Unemployment Insurance
     “The Massachusetts unemployment insurance tax will remain the highest in the country, with taxes twice the national average and substantially higher than the unemployment insurance tax rate in bordering states like Connecticut, New York and New Hampshire.” (Ref. 1)

     ”When the state sends out its quarterly unemployment insurance bills next month, Massachusetts businesses will be hit with a substantial rate increase, one that will end up costing employers $153 million in new taxes this year.
     ”Considering that businesses are already paying more than $13.5 billion a year in state and local taxes -- including $175 million to comply with the state’s new health insurance mandate -- this rate increase could not be coming at a worse time.
     ”Massachusetts currently ranks an abysmal 49th in jobs creation, ahead of only Michigan. The state has yet to replace nearly 100,000 jobs lost during the last economic downturn, and all signs seem to indicate we are heading for another recession. Given the state of our economy, and the tenuous position many businesses now find themselves in, the new rate increase is certain to result in even more jobs lost for Massachusetts.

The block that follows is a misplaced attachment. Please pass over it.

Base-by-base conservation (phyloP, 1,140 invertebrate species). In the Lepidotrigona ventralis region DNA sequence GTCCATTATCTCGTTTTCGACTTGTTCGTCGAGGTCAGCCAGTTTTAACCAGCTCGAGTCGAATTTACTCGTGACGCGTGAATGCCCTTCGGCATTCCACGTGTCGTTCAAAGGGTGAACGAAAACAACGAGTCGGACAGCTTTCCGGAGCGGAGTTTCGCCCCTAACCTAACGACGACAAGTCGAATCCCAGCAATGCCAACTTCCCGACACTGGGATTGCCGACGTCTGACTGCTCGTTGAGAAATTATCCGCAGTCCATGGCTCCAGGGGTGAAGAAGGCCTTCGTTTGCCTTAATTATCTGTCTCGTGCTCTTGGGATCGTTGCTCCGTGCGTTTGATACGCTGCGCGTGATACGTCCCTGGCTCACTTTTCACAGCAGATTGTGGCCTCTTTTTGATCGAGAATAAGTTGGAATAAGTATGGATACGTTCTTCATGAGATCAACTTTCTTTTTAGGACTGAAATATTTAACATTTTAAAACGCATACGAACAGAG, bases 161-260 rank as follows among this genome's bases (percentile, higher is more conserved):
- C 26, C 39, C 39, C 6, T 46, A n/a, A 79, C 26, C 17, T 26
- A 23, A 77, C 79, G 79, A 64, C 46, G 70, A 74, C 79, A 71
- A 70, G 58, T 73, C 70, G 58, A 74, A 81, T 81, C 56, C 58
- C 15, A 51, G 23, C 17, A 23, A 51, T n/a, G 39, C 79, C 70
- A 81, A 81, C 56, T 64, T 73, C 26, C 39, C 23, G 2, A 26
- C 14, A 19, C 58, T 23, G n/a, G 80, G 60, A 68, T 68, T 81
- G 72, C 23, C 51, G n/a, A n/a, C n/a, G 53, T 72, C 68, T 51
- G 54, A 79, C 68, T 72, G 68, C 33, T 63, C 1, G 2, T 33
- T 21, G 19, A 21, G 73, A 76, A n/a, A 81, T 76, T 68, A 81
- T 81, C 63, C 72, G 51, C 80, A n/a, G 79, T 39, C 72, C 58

”The impact of the scheduled rate increase will be far-reaching, because it will affect not only large chain stores like Wal-Mart and Home Depot, but also thousands of local, family-owned businesses.
     ”Although all states provide unemployment insurance benefits, there are differences in how they administer those benefits. For example, most states require that individuals be employed for a minimum of 20 weeks before they can qualify for benefits, but in Massachusetts the minimum employment period is just 15 weeks. {Emphasis mine}
     ”Forty-eight states set a limit of 26 weeks on how long individuals can collect benefits. Montana allows benefits to be collected for up to 28 weeks, while Massachusetts pays benefits for up to 30 weeks. Massachusetts also leads the nation with a maximum benefit payout of $600 per week. {Emphasis mine}
     ”A new report released last month by the Pioneer Institute indicates the Commonwealth provides unemployment benefits that are 76 percent above the national average {Emphasis mine}. Unemployment insurance taxes, which nearly doubled between 2003 and 2005, now account for the third largest tax burden on Massachusetts businesses, after property and excise taxes.